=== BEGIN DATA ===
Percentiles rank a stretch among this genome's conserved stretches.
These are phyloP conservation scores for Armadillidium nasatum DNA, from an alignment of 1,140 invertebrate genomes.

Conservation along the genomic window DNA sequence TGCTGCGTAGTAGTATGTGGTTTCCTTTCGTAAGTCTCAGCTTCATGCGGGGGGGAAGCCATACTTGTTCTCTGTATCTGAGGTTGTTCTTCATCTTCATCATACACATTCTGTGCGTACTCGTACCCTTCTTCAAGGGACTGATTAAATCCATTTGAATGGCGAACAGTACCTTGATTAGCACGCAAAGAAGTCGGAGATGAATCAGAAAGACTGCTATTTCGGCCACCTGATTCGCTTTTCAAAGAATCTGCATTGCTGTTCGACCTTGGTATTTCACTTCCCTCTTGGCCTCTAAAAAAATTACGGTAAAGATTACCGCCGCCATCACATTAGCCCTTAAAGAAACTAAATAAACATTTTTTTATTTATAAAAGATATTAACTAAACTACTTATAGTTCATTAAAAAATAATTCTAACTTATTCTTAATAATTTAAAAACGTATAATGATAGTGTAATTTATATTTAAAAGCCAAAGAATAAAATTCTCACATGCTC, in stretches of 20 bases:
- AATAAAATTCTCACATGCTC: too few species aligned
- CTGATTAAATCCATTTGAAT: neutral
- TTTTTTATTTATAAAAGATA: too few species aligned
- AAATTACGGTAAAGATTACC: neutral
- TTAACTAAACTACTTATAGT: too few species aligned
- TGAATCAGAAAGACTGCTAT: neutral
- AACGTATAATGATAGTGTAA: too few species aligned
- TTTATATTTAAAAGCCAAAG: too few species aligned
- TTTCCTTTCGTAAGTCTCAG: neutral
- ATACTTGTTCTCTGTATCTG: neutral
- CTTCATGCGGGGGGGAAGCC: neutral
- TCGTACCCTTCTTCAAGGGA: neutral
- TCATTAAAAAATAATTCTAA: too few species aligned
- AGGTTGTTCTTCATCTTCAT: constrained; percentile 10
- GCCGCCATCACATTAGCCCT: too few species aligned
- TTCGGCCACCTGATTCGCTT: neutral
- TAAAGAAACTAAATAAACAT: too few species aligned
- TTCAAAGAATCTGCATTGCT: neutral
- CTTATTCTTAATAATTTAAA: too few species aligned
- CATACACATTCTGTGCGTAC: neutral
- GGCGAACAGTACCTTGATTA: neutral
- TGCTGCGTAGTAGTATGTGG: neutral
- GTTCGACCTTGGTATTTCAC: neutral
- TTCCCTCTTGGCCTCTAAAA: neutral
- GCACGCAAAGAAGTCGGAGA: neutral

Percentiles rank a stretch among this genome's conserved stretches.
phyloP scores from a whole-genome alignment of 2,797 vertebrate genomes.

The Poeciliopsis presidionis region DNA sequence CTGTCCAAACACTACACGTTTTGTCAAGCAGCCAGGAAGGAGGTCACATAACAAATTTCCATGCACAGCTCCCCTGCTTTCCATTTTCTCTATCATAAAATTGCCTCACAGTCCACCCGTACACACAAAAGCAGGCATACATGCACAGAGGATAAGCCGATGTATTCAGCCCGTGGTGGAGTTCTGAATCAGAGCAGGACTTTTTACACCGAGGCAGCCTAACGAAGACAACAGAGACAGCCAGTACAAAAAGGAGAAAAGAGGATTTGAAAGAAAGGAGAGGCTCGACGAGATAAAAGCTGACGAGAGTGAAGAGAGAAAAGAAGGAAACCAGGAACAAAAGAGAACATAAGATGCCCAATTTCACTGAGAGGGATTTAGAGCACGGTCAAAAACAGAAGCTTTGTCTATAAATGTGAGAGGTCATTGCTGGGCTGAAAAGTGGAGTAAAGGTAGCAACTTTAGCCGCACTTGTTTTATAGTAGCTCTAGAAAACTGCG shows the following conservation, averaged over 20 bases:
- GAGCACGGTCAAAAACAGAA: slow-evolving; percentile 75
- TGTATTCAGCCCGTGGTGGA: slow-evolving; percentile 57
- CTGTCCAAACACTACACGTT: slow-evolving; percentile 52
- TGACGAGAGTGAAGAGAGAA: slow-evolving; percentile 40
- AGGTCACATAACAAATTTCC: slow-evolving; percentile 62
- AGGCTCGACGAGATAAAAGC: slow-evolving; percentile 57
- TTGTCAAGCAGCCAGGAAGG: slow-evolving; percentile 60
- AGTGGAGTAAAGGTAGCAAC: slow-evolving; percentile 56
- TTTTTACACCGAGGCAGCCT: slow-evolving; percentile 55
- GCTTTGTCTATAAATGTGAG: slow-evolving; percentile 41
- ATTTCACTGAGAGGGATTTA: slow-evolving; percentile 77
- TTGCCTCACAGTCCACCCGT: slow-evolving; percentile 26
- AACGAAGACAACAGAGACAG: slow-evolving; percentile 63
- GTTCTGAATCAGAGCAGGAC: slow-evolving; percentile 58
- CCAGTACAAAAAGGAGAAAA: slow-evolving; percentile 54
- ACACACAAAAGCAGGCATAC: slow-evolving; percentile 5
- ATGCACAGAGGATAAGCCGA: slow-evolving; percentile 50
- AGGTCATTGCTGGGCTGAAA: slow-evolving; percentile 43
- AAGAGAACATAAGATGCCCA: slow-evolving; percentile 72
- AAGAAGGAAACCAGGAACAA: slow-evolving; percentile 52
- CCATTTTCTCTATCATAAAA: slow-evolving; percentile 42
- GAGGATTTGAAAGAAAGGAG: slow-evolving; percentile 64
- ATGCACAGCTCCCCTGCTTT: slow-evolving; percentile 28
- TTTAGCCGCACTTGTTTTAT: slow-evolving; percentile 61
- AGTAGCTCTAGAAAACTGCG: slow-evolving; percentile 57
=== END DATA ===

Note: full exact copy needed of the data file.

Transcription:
Percentiles rank a stretch among this genome's conserved stretches.
These are phyloP conservation scores for Armadillidium nasatum DNA, from an alignment of 1,140 invertebrate genomes.

Conservation along the genomic window DNA sequence TGCTGCGTAGTAGTATGTGGTTTCCTTTCGTAAGTCTCAGCTTCATGCGGGGGGGAAGCCATACTTGTTCTCTGTATCTGAGGTTGTTCTTCATCTTCATCATACACATTCTGTGCGTACTCGTACCCTTCTTCAAGGGACTGATTAAATCCATTTGAATGGCGAACAGTACCTTGATTAGCACGCAAAGAAGTCGGAGATGAATCAGAAAGACTGCTATTTCGGCCACCTGATTCGCTTTTCAAAGAATCTGCATTGCTGTTCGACCTTGGTATTTCACTTCCCTCTTGGCCTCTAAAAAAATTACGGTAAAGATTACCGCCGCCATCACATTAGCCCTTAAAGAAACTAAATAAACATTTTTTTATTTATAAAAGATATTAACTAAACTACTTATAGTTCATTAAAAAATAATTCTAACTTATTCTTAATAATTTAAAAACGTATAATGATAGTGTAATTTATATTTAAAAGCCAAAGAATAAAATTCTCACATGCTC, in stretches of 20 bases:
- AATAAAATTCTCACATGCTC: too few species aligned
- CTGATTAAATCCATTTGAAT: neutral
- TTTTTTATTTATAAAAGATA: too few species aligned
- AAATTACGGTAAAGATTACC: neutral
- TTAACTAAACTACTTATAGT: too few species aligned
- TGAATCAGAAAGACTGCTAT: neutral
- AACGTATAATGATAGTGTAA: too few species aligned
- TTTATATTTAAAAGCCAAAG: too few species aligned
- TTTCCTTTCGTAAGTCTCAG: neutral
- ATACTTGTTCTCTGTATCTG: neutral
- CTTCATGCGGGGGGGAAGCC: neutral
- TCGTACCCTTCTTCAAGGGA: neutral
- TCATTAAAAAATAATTCTAA: too few species aligned
- AGGTTGTTCTTCATCTTCAT: constrained; percentile 10
- GCCGCCATCACATTAGCCCT: too few species aligned
- TTCGGCCACCTGATTCGCTT: neutral
- TAAAGAAACTAAATAAACAT: too few species aligned
- TTCAAAGAATCTGCATTGCT: neutral
- CTTATTCTTAATAATTTAAA: too few species aligned
- CATACACATTCTGTGCGTAC: neutral
- GGCGAACAGTACCTTGATTA: neutral
- TGCTGCGTAGTAGTATGTGG: neutral
- GTTCGACCTTGGTATTTCAC: neutral
- TTCCCTCTTGGCCTCTAAAA: neutral
- GCACGCAAAGAAGTCGGAGA: neutral

Percentiles rank a stretch among this genome's conserved stretches.
phyloP scores from a whole-genome alignment of 2,797 vertebrate genomes.

The Poeciliopsis presidionis region DNA sequence CTGTCCAAACACTACACGTTTTGTCAAGCAGCCAGGAAGGAGGTCACATAACAAATTTCCATGCACAGCTCCCCTGCTTTCCATTTTCTCTATCATAAAATTGCCTCACAGTCCACCCGTACACACAAAAGCAGGCATACATGCACAGAGGATAAGCCGATGTATTCAGCCCGTGGTGGAGTTCTGAATCAGAGCAGGACTTTTTACACCGAGGCAGCCTAACGAAGACAACAGAGACAGCCAGTACAAAAAGGAGAAAAGAGGATTTGAAAGAAAGGAGAGGCTCGACGAGATAAAAGCTGACGAGAGTGAAGAGAGAAAAGAAGGAAACCAGGAACAAAAGAGAACATAAGATGCCCAATTTCACTGAGAGGGATTTAGAGCACGGTCAAAAACAGAAGCTTTGTCTATAAATGTGAGAGGTCATTGCTGGGCTGAAAAGTGGAGTAAAGGTAGCAACTTTAGCCGCACTTGTTTTATAGTAGCTCTAGAAAACTGCG shows the following conservation, averaged over 20 bases:
- GAGCACGGTCAAAAACAGAA: slow-evolving; percentile 75
- TGTATTCAGCCCGTGGTGGA: slow-evolving; percentile 57
- CTGTCCAAACACTACACGTT: slow-evolving; percentile 52
- TGACGAGAGTGAAGAGAGAA: slow-evolving; percentile 40
- AGGTCACATAACAAATTTCC: slow-evolving; percentile 62
- AGGCTCGACGAGATAAAAGC: slow-evolving; percentile 57
- TTGTCAAGCAGCCAGGAAGG: slow-evolving; percentile 60
- AGTGGAGTAAAGGTAGCAAC: slow-evolving; percentile 56
- TTTTTACACCGAGGCAGCCT: slow-evolving; percentile 55
- GCTTTGTCTATAAATGTGAG: slow-evolving; percentile 41
- ATTTCACTGAGAGGGATTTA: slow-evolving; percentile 77
- TTGCCTCACAGTCCACCCGT: slow-evolving; percentile 26
- AACGAAGACAACAGAGACAG: slow-evolving; percentile 63
- GTTCTGAATCAGAGCAGGAC: slow-evolving; percentile 58
- CCAGTACAAAAAGGAGAAAA: slow-evolving; percentile 54
- ACACACAAAAGCAGGCATAC: slow-evolving; percentile 5
- ATGCACAGAGGATAAGCCGA: slow-evolving; percentile 50
- AGGTCATTGCTGGGCTGAAA: slow-evolving; percentile 43
- AAGAGAACATAAGATGCCCA: slow-evolving; percentile 72
- AAGAAGGAAACCAGGAACAA: slow-evolving; percentile 52
- CCATTTTCTCTATCATAAAA: slow-evolving; percentile 42
- GAGGATTTGAAAGAAAGGAG: slow-evolving; percentile 64
- ATGCACAGCTCCCCTGCTTT: slow-evolving; percentile 28
- TTTAGCCGCACTTGTTTTAT: slow-evolving; percentile 61
- AGTAGCTCTAGAAAACTGCG: slow-evolving; percentile 57